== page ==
Possible Limited Duration of Increased Wealth Transfer Tax Exemptions Strongly Encourages Immediate Action

Arnall Golden Gregory LLP
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The current tax laws, which took effect on January 1, 2018, temporarily double the estate, gift, and generation-skipping transfer (GST) tax exemptions from $5 million (adjusted annually for inflation) to $10 million (also adjusted annually for inflation). For 2020, the inflation-adjusted exemption amount is $11.58 million per person. The doubled exemptions are currently scheduled to expire January 1, 2026, when the estate, gift and GST tax exemptions will revert back to $5 million, adjusted for inflation.

It is prudent for wealthy individuals and families to understand that tax legislation can change at any point, including in post-election years such as 2021. It is very possible that Congress and the president may act to reduce the exemption amounts sooner than 2026, in which case the opportunity to make use of the larger exemptions to shelter otherwise taxable transfers from transfer tax may be lost.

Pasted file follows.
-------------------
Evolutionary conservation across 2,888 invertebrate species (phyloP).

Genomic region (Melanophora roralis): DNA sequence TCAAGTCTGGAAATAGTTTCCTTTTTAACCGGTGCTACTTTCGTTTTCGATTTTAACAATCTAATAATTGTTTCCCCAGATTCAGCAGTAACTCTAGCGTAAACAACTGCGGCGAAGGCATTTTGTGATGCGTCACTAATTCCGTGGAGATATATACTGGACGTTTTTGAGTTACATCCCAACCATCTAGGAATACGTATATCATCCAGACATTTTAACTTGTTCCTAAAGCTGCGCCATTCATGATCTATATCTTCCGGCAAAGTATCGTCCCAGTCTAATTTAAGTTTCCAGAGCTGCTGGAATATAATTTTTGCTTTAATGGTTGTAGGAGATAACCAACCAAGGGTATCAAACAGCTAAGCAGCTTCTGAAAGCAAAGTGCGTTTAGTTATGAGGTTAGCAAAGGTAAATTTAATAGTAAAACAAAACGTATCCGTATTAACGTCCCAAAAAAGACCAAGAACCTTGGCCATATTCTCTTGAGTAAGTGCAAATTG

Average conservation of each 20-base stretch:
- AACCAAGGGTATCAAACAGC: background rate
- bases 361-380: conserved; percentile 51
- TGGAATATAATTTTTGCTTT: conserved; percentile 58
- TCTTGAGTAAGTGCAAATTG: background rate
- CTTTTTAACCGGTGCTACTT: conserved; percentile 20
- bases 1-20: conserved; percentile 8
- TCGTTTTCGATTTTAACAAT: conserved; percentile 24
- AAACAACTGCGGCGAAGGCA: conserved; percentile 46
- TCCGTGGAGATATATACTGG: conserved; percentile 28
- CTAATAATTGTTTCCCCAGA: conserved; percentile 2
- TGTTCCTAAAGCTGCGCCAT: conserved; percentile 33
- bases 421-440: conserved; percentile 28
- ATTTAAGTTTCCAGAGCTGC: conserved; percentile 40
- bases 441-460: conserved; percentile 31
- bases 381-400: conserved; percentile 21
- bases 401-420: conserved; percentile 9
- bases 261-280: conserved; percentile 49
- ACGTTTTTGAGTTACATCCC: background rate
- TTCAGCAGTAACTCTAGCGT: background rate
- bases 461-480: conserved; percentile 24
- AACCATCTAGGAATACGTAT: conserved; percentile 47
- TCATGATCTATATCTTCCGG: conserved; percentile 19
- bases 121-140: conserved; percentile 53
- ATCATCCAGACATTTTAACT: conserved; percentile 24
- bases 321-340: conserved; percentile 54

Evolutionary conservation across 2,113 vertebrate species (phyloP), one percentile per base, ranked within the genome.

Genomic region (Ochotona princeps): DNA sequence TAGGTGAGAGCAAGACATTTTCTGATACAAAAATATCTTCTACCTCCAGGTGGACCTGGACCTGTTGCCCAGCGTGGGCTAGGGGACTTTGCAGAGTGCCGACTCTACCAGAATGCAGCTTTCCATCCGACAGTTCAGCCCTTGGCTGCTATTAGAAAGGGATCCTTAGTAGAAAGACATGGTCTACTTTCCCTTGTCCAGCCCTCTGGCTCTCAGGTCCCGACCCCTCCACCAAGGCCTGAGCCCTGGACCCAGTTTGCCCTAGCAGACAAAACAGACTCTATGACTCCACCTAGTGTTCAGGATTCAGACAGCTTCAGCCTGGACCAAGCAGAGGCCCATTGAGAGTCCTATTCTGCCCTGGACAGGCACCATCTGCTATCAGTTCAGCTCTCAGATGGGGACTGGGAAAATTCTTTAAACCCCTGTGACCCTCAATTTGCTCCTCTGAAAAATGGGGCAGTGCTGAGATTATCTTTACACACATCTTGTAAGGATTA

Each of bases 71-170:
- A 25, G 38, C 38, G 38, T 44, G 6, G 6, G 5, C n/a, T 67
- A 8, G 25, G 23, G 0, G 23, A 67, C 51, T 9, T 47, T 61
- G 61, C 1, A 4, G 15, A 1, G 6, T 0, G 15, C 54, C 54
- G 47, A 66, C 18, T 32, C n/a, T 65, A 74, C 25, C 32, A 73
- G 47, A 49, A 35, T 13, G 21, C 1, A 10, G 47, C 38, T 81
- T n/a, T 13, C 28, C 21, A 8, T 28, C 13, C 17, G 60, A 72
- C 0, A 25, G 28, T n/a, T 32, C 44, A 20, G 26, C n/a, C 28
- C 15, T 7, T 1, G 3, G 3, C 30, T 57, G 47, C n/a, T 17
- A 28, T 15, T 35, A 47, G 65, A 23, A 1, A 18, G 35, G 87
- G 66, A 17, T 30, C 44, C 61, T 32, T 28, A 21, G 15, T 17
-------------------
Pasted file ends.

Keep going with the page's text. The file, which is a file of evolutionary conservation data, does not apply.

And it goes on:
There are a variety of options and planning techniques that can be used to take advantage of the current increased exemption amounts and that can be tailored to fit your circumstances and family goals. We strongly encourage you not to wait to consider utilizing the increased exemption, as many sophisticated planning techniques take time to implement.

Changes in exemption amounts may also have a significant impact on many existing plans and can cause unexpected results. For example, wills and revocable trusts frequently contain formula bequests based on estate tax exemption levels, and a large increase or decrease in exemption amounts can mean these formula bequests no longer match a client’s expectations and wishes.

It is critical to review your existing estate plan in light of the historically favorable exemption amounts and to consider the opportunities for planning and transfer tax savings afforded by these increased exemptions while they remain available. In addition, interest rates are particularly low at the moment, which is advantageous for estate planning. 

DISCLAIMER: Because of the generality of this update, the information provided herein may not be applicable in all situations and should not be acted upon without specific legal advice based on particular situations.

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